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Science Books

March 22, 2007

The Deep: The Extraordinary Creatures Of The Abyss
Claire Nouvian (2007)
ISBN: 0226595668

Why venture out into space to try and find bizarre life forms, when you can be assured of finding them right here on Earth? Earth's oceans support 99 percent of life on Earth, with 85 percent of their volume identified as deep sea regions. Surprisingly, award-winning wildlife journalist and producer Claire Nouvian, Expedition to the Abyss (Science Channel, 2004), found that only 5 percent of the ocean floor has been mapped so far, and that there may be anything from 10-30 million marine species for scientists yet to discover (my hopes are pinned on a lobster with succulent, foot-long legs). Of course, The Deep is about those deep sea creatures that scientists do know a little something about, which range from the odd, the beautiful, and the down-right ugly. Nouvian's The Deep includes over 200 stunning color photographs of these fantastic creatures - with names that seem to reflect the astonishment of their discoverers - including: the Spookfish, Cutthroat eels, "vampire squid from hell," Helmet jellies, the nightmarish Viper fish, Yeti crabs, and the infamous Giant squid, referred to as the Kraken in early myth. The Deep also goes into some detail regarding the history of marine biology exploration, right up to the relatively recent technologies developed to try and find these weird and wonderful creatures. The Deep is a rare chance to stare into the abyss and see what lurks there, and to muse over just what else might lie beneath the waves.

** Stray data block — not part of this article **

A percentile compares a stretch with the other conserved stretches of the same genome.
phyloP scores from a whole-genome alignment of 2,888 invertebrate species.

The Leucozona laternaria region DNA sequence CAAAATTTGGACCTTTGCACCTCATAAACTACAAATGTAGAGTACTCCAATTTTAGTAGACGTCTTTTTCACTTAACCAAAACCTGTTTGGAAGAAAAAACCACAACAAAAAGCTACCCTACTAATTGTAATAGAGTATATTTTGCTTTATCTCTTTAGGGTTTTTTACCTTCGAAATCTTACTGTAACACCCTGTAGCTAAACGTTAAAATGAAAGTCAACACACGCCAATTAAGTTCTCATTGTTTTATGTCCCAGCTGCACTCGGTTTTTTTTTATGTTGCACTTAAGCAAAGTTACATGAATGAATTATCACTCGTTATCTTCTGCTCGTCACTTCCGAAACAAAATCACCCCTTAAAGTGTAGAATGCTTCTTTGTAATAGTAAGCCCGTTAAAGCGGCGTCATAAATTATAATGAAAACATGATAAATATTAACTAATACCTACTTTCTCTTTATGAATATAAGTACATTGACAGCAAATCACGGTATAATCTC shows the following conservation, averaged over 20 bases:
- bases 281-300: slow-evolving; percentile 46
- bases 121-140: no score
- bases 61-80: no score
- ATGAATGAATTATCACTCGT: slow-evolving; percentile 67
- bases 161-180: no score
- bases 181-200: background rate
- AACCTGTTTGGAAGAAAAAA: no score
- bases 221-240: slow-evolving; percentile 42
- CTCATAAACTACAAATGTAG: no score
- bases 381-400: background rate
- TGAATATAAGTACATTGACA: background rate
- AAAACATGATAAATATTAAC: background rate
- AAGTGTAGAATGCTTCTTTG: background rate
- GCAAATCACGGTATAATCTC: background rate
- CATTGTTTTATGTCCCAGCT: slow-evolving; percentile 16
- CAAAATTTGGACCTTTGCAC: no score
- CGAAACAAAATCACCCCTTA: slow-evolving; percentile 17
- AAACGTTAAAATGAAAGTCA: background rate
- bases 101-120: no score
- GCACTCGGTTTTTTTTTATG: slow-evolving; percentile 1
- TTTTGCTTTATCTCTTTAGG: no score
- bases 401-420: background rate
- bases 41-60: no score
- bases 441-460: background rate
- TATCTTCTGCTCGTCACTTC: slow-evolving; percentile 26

Nuclear Energy Now: Why The Time Has Come For The World's Most Misunderstood Energy Source
Alan M. Herbst (2007)
ISBN: 0470051361

Scientists, environmentalists, peak oil advocates, and Al Gore have all been saying it for years: fossil fuels are toast! Soaring oil prices, global warming, and foreign dependence on finite supplies of oil reserves mean that we will inevitably have to start searching for new energy sources. But just what will adequately fill what will be a colossal energy shortfall? Solar? Wind? Hydro? A mouse on a wheel, perhaps? Actually, none of these will suffice, according to energy expert Alan M. Herbst, a General Partner of Utilis Energy LLC, New York. The title of Herbst's book doesn't leave much doubt as to what energy source he's rooting for. With over 20 years experience in energy consulting, Herbst claims that now is the perfect time for the United States to accelerate and revitalize its nuclear energy program for more widespread domestic use. Herbst begins by taking us back to the grand old days of nuclear energy, when its commercial applications had just begun to be explored. He then turns his attentions to the Energy Policy Act of 2005 - which makes special provisions for the development of nuclear reactors, nuclear waste disposal, and nuclear security - and considers how the act might determine future nuclear energy policy. Nuclear Energy Now attempts to dispel many apparent misconceptions regarding nuclear energy while also highlighting the positives - such as its safety record, and efficiency levels. Herbst's unwavering fervor for nuclear power is, however, unlikely to sway those who hold less enthusiastic opinions. One would be hard-pressed to call this book a balanced account of the pros and cons of nuclear energy, and it's likely that it will mainly appeal to those already singing from the same songsheet.

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